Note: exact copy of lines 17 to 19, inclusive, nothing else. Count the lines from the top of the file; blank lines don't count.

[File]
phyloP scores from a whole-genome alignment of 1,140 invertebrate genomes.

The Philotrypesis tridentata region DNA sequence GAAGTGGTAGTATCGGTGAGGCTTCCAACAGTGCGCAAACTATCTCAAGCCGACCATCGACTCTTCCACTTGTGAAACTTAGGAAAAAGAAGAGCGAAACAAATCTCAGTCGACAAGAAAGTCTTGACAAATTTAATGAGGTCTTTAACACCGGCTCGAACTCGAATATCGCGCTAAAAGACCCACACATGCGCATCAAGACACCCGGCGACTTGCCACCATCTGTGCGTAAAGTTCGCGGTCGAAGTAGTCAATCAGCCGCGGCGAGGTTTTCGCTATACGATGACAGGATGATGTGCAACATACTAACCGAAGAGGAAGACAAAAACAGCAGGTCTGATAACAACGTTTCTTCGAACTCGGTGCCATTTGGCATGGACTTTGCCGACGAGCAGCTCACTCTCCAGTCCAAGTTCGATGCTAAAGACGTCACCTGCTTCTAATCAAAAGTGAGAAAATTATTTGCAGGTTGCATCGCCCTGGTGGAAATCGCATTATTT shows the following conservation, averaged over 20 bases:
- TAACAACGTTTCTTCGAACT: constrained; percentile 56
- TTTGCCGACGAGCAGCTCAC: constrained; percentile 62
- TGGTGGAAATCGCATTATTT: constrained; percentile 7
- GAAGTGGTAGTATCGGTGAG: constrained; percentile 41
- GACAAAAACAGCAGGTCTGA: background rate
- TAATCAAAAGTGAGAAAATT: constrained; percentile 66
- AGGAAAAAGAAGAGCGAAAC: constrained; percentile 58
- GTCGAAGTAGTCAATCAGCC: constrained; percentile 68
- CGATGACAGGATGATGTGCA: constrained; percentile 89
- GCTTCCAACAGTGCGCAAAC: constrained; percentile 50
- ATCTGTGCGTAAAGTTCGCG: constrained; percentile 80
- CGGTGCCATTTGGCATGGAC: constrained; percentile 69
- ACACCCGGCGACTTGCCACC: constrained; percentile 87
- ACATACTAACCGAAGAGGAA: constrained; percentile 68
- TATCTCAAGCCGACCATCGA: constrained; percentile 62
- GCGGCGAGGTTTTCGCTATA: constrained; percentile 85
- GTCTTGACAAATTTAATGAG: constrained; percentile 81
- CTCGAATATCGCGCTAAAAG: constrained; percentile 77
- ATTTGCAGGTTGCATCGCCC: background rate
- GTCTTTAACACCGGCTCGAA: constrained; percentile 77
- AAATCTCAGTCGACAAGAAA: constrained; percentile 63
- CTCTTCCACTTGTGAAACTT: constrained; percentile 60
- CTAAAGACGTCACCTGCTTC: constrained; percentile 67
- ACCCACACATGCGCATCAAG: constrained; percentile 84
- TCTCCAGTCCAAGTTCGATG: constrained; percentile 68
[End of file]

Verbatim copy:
- TATCTCAAGCCGACCATCGA: constrained; percentile 62
- GCGGCGAGGTTTTCGCTATA: constrained; percentile 85
- GTCTTGACAAATTTAATGAG: constrained; percentile 81